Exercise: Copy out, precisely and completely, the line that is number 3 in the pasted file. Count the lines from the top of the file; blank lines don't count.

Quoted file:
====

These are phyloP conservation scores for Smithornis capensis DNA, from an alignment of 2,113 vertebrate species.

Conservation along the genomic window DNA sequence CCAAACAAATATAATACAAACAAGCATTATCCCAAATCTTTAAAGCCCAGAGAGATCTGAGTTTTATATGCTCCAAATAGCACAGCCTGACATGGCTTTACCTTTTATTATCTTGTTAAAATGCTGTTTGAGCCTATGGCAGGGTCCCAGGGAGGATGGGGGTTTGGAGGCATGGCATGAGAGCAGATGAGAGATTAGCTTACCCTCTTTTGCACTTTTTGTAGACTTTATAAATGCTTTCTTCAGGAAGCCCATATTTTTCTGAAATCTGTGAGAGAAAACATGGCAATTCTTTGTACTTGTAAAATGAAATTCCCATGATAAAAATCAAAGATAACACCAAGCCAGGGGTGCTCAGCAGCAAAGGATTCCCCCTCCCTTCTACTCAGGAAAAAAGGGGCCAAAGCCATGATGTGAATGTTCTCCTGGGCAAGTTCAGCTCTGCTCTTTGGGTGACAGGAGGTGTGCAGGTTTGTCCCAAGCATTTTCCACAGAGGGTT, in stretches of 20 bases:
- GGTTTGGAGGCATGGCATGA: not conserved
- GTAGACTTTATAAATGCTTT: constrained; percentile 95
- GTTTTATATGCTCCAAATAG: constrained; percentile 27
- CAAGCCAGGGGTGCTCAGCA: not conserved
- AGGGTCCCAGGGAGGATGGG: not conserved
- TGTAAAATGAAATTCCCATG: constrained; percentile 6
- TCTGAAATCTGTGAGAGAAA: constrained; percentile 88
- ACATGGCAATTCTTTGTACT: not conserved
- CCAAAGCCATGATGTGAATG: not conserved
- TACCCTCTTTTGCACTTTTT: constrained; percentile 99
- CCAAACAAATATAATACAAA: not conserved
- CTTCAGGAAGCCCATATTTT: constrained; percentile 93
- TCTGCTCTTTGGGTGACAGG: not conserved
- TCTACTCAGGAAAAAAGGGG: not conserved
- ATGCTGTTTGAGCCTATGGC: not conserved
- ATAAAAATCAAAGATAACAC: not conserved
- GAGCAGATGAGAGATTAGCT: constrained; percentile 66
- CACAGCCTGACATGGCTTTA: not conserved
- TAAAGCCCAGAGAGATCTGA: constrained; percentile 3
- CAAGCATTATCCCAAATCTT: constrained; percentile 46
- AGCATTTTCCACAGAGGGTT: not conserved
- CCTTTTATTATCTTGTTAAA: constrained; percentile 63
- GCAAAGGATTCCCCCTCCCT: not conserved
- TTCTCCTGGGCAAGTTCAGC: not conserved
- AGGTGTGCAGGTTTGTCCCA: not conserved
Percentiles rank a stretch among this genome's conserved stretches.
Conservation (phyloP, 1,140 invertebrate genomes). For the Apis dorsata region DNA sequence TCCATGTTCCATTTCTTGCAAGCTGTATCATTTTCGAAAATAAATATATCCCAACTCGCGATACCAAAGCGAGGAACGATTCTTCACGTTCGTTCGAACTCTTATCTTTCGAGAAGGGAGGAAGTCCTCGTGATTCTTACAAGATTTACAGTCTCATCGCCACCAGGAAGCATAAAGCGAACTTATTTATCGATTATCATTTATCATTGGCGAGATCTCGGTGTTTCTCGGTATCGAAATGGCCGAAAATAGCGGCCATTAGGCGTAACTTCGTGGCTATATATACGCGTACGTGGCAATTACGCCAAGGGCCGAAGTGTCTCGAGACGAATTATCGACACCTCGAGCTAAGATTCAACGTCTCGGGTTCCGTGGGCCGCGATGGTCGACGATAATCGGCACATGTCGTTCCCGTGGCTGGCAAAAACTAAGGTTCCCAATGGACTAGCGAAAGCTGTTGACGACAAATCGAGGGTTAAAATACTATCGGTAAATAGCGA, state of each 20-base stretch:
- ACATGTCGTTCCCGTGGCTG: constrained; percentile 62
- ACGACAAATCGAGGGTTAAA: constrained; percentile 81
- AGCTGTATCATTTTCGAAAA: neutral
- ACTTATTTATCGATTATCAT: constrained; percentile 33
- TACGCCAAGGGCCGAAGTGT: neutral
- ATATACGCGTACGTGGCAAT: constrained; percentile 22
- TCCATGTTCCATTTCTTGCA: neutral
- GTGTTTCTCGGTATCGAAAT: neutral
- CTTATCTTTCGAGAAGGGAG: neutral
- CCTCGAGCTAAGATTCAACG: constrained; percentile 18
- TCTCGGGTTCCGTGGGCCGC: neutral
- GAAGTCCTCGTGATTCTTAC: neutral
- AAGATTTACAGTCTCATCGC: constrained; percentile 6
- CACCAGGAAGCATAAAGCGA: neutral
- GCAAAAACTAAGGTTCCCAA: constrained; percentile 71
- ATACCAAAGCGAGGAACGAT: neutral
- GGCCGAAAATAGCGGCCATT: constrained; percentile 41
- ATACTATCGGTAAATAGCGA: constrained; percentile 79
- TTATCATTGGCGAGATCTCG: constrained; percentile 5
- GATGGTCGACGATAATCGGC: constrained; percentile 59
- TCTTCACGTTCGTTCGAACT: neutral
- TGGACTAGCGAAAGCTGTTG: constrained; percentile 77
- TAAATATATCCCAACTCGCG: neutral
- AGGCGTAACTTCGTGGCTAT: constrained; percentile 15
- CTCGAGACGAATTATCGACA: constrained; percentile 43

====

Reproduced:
- GGTTTGGAGGCATGGCATGA: not conserved